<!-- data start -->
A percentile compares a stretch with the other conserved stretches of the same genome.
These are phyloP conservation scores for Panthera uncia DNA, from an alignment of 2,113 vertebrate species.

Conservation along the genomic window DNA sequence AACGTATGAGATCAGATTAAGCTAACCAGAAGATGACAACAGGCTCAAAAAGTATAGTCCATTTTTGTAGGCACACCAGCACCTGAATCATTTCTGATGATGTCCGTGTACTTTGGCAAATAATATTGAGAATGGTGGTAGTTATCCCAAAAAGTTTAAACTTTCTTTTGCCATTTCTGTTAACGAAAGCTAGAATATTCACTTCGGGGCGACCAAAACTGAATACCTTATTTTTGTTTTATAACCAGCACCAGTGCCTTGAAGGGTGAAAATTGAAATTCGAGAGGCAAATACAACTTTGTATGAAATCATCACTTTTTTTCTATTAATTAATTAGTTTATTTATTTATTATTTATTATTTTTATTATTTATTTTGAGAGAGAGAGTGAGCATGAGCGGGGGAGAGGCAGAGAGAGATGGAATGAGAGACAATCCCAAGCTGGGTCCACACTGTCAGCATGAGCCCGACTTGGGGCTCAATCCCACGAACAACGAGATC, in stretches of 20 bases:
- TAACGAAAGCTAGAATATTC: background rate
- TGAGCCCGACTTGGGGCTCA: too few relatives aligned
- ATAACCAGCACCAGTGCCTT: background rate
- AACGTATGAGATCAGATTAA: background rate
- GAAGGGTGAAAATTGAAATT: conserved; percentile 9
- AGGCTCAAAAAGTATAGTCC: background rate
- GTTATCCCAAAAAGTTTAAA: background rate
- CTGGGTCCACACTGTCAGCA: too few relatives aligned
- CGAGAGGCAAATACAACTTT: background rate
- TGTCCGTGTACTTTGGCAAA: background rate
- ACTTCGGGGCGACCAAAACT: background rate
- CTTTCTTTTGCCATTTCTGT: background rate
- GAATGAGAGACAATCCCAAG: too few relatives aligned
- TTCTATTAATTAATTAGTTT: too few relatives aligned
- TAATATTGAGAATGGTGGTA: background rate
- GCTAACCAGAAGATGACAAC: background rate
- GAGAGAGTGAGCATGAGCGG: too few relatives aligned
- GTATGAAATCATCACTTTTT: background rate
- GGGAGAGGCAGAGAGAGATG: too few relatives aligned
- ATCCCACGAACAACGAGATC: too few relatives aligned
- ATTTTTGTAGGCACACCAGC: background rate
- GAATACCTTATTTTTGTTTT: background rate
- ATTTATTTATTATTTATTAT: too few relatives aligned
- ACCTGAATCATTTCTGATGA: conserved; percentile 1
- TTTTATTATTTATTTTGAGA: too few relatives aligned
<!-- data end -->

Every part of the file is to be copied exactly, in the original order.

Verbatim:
A percentile compares a stretch with the other conserved stretches of the same genome.
These are phyloP conservation scores for Panthera uncia DNA, from an alignment of 2,113 vertebrate species.

Conservation along the genomic window DNA sequence AACGTATGAGATCAGATTAAGCTAACCAGAAGATGACAACAGGCTCAAAAAGTATAGTCCATTTTTGTAGGCACACCAGCACCTGAATCATTTCTGATGATGTCCGTGTACTTTGGCAAATAATATTGAGAATGGTGGTAGTTATCCCAAAAAGTTTAAACTTTCTTTTGCCATTTCTGTTAACGAAAGCTAGAATATTCACTTCGGGGCGACCAAAACTGAATACCTTATTTTTGTTTTATAACCAGCACCAGTGCCTTGAAGGGTGAAAATTGAAATTCGAGAGGCAAATACAACTTTGTATGAAATCATCACTTTTTTTCTATTAATTAATTAGTTTATTTATTTATTATTTATTATTTTTATTATTTATTTTGAGAGAGAGAGTGAGCATGAGCGGGGGAGAGGCAGAGAGAGATGGAATGAGAGACAATCCCAAGCTGGGTCCACACTGTCAGCATGAGCCCGACTTGGGGCTCAATCCCACGAACAACGAGATC, in stretches of 20 bases:
- TAACGAAAGCTAGAATATTC: background rate
- TGAGCCCGACTTGGGGCTCA: too few relatives aligned
- ATAACCAGCACCAGTGCCTT: background rate
- AACGTATGAGATCAGATTAA: background rate
- GAAGGGTGAAAATTGAAATT: conserved; percentile 9
- AGGCTCAAAAAGTATAGTCC: background rate
- GTTATCCCAAAAAGTTTAAA: background rate
- CTGGGTCCACACTGTCAGCA: too few relatives aligned
- CGAGAGGCAAATACAACTTT: background rate
- TGTCCGTGTACTTTGGCAAA: background rate
- ACTTCGGGGCGACCAAAACT: background rate
- CTTTCTTTTGCCATTTCTGT: background rate
- GAATGAGAGACAATCCCAAG: too few relatives aligned
- TTCTATTAATTAATTAGTTT: too few relatives aligned
- TAATATTGAGAATGGTGGTA: background rate
- GCTAACCAGAAGATGACAAC: background rate
- GAGAGAGTGAGCATGAGCGG: too few relatives aligned
- GTATGAAATCATCACTTTTT: background rate
- GGGAGAGGCAGAGAGAGATG: too few relatives aligned
- ATCCCACGAACAACGAGATC: too few relatives aligned
- ATTTTTGTAGGCACACCAGC: background rate
- GAATACCTTATTTTTGTTTT: background rate
- ATTTATTTATTATTTATTAT: too few relatives aligned
- ACCTGAATCATTTCTGATGA: conserved; percentile 1
- TTTTATTATTTATTTTGAGA: too few relatives aligned